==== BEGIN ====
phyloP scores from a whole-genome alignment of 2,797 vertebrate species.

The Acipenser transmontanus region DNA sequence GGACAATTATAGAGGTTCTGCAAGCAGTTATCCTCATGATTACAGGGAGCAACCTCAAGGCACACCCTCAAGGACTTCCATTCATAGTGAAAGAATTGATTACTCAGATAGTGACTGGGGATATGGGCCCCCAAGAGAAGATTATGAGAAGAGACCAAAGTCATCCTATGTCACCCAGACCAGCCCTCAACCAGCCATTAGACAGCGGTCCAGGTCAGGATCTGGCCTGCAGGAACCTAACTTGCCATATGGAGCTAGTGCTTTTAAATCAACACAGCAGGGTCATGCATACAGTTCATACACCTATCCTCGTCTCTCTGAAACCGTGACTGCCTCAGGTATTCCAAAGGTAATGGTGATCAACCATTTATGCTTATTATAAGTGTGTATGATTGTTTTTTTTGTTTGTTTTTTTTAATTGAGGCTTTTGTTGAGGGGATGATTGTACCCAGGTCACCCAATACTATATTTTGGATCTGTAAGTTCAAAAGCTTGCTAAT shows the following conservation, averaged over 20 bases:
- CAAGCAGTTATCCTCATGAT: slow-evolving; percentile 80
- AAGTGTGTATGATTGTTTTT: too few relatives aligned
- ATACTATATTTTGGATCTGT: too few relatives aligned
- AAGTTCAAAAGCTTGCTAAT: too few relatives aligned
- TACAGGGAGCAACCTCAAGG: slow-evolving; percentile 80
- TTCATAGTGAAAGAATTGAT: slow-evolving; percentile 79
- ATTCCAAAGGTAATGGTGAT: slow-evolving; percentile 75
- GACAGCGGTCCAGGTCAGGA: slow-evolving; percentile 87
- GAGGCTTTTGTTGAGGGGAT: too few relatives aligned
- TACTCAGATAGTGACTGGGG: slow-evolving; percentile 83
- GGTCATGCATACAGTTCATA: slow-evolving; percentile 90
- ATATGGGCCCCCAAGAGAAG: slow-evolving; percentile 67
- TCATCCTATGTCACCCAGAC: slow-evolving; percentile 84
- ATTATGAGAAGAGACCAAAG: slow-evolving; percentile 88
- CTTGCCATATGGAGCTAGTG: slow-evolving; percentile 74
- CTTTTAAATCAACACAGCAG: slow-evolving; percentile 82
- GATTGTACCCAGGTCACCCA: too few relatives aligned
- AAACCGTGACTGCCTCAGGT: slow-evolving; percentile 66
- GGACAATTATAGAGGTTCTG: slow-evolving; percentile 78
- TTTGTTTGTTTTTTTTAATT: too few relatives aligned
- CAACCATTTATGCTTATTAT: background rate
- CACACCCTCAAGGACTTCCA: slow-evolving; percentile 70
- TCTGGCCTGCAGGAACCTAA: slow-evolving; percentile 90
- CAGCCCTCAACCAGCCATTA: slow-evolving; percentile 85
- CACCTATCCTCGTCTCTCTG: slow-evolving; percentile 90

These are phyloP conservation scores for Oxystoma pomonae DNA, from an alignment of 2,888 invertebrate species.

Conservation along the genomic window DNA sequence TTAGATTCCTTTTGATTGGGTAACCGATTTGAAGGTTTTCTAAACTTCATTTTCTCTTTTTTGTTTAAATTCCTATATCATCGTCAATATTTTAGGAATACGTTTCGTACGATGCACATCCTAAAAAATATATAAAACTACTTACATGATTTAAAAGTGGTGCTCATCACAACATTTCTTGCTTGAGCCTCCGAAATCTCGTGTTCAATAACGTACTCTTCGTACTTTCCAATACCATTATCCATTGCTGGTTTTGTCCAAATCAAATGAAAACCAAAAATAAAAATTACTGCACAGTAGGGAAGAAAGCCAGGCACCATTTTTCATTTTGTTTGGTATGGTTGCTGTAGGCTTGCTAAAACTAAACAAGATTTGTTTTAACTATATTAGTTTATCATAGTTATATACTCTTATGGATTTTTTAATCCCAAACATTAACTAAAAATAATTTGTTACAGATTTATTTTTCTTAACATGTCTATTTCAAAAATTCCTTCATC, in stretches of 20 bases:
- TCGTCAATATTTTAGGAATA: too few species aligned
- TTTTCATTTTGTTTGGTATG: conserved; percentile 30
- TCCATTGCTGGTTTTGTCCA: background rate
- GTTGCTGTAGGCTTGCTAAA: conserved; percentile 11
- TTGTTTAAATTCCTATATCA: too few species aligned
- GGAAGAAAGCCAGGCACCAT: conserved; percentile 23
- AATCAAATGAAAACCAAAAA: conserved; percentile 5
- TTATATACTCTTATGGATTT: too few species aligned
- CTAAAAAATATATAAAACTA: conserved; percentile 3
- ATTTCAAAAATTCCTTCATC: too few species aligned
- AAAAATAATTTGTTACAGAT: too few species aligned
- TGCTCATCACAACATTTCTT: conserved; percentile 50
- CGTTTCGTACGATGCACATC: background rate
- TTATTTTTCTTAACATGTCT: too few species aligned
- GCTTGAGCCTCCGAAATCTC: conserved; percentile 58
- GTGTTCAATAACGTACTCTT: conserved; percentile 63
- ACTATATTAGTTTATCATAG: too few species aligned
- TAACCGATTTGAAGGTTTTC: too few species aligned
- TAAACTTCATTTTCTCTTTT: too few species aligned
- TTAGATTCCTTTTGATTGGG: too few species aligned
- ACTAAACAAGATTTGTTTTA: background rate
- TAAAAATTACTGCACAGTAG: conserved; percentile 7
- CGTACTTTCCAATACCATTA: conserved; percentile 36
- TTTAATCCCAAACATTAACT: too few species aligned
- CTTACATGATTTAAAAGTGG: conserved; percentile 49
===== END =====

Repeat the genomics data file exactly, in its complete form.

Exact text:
phyloP scores from a whole-genome alignment of 2,797 vertebrate species.

The Acipenser transmontanus region DNA sequence GGACAATTATAGAGGTTCTGCAAGCAGTTATCCTCATGATTACAGGGAGCAACCTCAAGGCACACCCTCAAGGACTTCCATTCATAGTGAAAGAATTGATTACTCAGATAGTGACTGGGGATATGGGCCCCCAAGAGAAGATTATGAGAAGAGACCAAAGTCATCCTATGTCACCCAGACCAGCCCTCAACCAGCCATTAGACAGCGGTCCAGGTCAGGATCTGGCCTGCAGGAACCTAACTTGCCATATGGAGCTAGTGCTTTTAAATCAACACAGCAGGGTCATGCATACAGTTCATACACCTATCCTCGTCTCTCTGAAACCGTGACTGCCTCAGGTATTCCAAAGGTAATGGTGATCAACCATTTATGCTTATTATAAGTGTGTATGATTGTTTTTTTTGTTTGTTTTTTTTAATTGAGGCTTTTGTTGAGGGGATGATTGTACCCAGGTCACCCAATACTATATTTTGGATCTGTAAGTTCAAAAGCTTGCTAAT shows the following conservation, averaged over 20 bases:
- CAAGCAGTTATCCTCATGAT: slow-evolving; percentile 80
- AAGTGTGTATGATTGTTTTT: too few relatives aligned
- ATACTATATTTTGGATCTGT: too few relatives aligned
- AAGTTCAAAAGCTTGCTAAT: too few relatives aligned
- TACAGGGAGCAACCTCAAGG: slow-evolving; percentile 80
- TTCATAGTGAAAGAATTGAT: slow-evolving; percentile 79
- ATTCCAAAGGTAATGGTGAT: slow-evolving; percentile 75
- GACAGCGGTCCAGGTCAGGA: slow-evolving; percentile 87
- GAGGCTTTTGTTGAGGGGAT: too few relatives aligned
- TACTCAGATAGTGACTGGGG: slow-evolving; percentile 83
- GGTCATGCATACAGTTCATA: slow-evolving; percentile 90
- ATATGGGCCCCCAAGAGAAG: slow-evolving; percentile 67
- TCATCCTATGTCACCCAGAC: slow-evolving; percentile 84
- ATTATGAGAAGAGACCAAAG: slow-evolving; percentile 88
- CTTGCCATATGGAGCTAGTG: slow-evolving; percentile 74
- CTTTTAAATCAACACAGCAG: slow-evolving; percentile 82
- GATTGTACCCAGGTCACCCA: too few relatives aligned
- AAACCGTGACTGCCTCAGGT: slow-evolving; percentile 66
- GGACAATTATAGAGGTTCTG: slow-evolving; percentile 78
- TTTGTTTGTTTTTTTTAATT: too few relatives aligned
- CAACCATTTATGCTTATTAT: background rate
- CACACCCTCAAGGACTTCCA: slow-evolving; percentile 70
- TCTGGCCTGCAGGAACCTAA: slow-evolving; percentile 90
- CAGCCCTCAACCAGCCATTA: slow-evolving; percentile 85
- CACCTATCCTCGTCTCTCTG: slow-evolving; percentile 90

These are phyloP conservation scores for Oxystoma pomonae DNA, from an alignment of 2,888 invertebrate species.

Conservation along the genomic window DNA sequence TTAGATTCCTTTTGATTGGGTAACCGATTTGAAGGTTTTCTAAACTTCATTTTCTCTTTTTTGTTTAAATTCCTATATCATCGTCAATATTTTAGGAATACGTTTCGTACGATGCACATCCTAAAAAATATATAAAACTACTTACATGATTTAAAAGTGGTGCTCATCACAACATTTCTTGCTTGAGCCTCCGAAATCTCGTGTTCAATAACGTACTCTTCGTACTTTCCAATACCATTATCCATTGCTGGTTTTGTCCAAATCAAATGAAAACCAAAAATAAAAATTACTGCACAGTAGGGAAGAAAGCCAGGCACCATTTTTCATTTTGTTTGGTATGGTTGCTGTAGGCTTGCTAAAACTAAACAAGATTTGTTTTAACTATATTAGTTTATCATAGTTATATACTCTTATGGATTTTTTAATCCCAAACATTAACTAAAAATAATTTGTTACAGATTTATTTTTCTTAACATGTCTATTTCAAAAATTCCTTCATC, in stretches of 20 bases:
- TCGTCAATATTTTAGGAATA: too few species aligned
- TTTTCATTTTGTTTGGTATG: conserved; percentile 30
- TCCATTGCTGGTTTTGTCCA: background rate
- GTTGCTGTAGGCTTGCTAAA: conserved; percentile 11
- TTGTTTAAATTCCTATATCA: too few species aligned
- GGAAGAAAGCCAGGCACCAT: conserved; percentile 23
- AATCAAATGAAAACCAAAAA: conserved; percentile 5
- TTATATACTCTTATGGATTT: too few species aligned
- CTAAAAAATATATAAAACTA: conserved; percentile 3
- ATTTCAAAAATTCCTTCATC: too few species aligned
- AAAAATAATTTGTTACAGAT: too few species aligned
- TGCTCATCACAACATTTCTT: conserved; percentile 50
- CGTTTCGTACGATGCACATC: background rate
- TTATTTTTCTTAACATGTCT: too few species aligned
- GCTTGAGCCTCCGAAATCTC: conserved; percentile 58
- GTGTTCAATAACGTACTCTT: conserved; percentile 63
- ACTATATTAGTTTATCATAG: too few species aligned
- TAACCGATTTGAAGGTTTTC: too few species aligned
- TAAACTTCATTTTCTCTTTT: too few species aligned
- TTAGATTCCTTTTGATTGGG: too few species aligned
- ACTAAACAAGATTTGTTTTA: background rate
- TAAAAATTACTGCACAGTAG: conserved; percentile 7
- CGTACTTTCCAATACCATTA: conserved; percentile 36
- TTTAATCCCAAACATTAACT: too few species aligned
- CTTACATGATTTAAAAGTGG: conserved; percentile 49